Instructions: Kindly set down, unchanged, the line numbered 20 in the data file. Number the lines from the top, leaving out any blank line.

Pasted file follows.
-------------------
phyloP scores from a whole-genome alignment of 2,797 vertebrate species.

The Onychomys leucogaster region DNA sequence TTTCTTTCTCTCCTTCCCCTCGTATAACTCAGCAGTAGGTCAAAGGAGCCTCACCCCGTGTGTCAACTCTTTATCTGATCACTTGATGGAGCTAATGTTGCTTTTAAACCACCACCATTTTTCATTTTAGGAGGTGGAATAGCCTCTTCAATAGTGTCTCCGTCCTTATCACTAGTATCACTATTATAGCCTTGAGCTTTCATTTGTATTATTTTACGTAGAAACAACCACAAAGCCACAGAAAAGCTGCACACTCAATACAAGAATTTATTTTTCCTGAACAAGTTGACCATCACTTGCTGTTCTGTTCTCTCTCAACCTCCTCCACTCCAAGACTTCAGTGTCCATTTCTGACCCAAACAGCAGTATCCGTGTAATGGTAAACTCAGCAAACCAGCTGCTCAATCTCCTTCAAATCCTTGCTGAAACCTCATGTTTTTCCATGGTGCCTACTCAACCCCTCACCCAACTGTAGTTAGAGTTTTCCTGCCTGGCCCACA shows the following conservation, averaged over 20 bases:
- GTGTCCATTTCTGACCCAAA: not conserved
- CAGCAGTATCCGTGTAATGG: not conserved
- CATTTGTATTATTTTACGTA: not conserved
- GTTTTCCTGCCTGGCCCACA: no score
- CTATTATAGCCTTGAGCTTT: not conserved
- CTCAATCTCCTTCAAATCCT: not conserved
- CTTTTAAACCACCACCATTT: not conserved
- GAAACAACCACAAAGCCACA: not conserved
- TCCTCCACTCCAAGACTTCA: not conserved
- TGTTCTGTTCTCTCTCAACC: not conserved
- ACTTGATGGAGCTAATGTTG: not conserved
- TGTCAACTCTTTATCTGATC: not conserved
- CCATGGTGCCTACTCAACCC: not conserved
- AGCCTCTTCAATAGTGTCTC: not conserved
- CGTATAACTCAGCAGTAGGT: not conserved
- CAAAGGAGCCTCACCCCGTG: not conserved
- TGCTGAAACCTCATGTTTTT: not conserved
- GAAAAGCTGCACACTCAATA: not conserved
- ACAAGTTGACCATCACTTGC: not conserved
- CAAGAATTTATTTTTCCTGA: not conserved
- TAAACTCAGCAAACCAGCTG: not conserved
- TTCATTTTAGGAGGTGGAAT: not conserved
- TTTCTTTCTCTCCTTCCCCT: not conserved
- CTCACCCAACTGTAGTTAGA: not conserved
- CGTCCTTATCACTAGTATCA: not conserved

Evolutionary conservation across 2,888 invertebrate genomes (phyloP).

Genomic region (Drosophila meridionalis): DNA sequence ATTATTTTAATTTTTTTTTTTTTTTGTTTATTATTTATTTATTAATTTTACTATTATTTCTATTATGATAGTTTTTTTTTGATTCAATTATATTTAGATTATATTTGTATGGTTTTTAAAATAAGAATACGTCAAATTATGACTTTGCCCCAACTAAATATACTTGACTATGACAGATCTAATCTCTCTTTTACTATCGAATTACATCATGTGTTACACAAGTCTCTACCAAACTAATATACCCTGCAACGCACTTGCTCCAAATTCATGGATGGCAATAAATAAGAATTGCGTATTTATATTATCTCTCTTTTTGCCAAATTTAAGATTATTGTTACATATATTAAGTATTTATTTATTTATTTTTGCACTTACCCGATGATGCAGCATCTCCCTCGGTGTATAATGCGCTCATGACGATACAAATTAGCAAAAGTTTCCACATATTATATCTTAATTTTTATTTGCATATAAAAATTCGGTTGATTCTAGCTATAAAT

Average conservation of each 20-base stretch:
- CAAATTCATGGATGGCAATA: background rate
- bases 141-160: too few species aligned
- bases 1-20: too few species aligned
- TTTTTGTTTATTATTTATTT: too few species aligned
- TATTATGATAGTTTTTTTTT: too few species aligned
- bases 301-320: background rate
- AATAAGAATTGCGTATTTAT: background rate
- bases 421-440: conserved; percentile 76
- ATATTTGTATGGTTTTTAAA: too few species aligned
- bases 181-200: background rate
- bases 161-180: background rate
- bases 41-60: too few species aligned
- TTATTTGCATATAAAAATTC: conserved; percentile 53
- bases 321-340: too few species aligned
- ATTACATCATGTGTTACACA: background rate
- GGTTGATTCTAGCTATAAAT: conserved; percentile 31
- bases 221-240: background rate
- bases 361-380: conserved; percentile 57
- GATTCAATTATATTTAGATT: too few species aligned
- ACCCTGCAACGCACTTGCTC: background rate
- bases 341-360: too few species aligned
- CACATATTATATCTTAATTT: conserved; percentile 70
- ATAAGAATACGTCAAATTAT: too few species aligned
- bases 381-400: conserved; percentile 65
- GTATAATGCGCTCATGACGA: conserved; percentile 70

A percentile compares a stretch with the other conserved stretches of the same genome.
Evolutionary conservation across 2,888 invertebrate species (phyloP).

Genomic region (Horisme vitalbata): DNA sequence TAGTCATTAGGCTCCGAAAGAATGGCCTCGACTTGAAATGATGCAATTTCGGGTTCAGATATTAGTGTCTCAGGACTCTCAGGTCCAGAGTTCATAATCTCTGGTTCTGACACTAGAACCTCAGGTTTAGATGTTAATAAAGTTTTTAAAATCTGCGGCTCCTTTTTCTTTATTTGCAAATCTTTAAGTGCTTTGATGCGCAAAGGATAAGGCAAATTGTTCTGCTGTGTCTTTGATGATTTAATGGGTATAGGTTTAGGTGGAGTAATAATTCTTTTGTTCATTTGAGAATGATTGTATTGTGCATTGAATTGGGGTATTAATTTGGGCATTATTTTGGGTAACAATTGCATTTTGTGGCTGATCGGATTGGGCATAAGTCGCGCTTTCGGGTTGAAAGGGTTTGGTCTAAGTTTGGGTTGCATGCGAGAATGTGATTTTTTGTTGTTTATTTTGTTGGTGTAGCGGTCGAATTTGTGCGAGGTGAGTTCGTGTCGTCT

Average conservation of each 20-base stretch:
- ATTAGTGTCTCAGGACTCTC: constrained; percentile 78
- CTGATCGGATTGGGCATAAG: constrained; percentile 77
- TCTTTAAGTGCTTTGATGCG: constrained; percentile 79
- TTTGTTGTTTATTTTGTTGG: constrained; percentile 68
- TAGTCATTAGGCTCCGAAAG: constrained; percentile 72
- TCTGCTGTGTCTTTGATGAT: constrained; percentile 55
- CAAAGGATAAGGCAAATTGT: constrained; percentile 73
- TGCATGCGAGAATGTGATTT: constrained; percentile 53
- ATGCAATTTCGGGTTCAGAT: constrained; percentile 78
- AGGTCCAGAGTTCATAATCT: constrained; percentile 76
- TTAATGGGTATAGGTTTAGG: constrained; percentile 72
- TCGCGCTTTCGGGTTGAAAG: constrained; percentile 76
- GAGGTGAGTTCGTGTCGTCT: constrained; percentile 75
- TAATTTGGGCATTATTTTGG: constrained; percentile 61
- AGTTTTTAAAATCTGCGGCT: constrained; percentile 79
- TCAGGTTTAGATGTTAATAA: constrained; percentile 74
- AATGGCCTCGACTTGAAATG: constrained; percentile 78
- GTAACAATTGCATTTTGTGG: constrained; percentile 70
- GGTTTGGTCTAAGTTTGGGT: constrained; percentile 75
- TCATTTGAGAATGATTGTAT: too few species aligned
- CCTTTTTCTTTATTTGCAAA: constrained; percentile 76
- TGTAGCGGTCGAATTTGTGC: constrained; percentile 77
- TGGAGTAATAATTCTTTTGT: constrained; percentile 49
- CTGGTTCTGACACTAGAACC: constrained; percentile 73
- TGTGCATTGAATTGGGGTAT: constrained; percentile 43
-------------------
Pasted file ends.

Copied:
- GAAAAGCTGCACACTCAATA: not conserved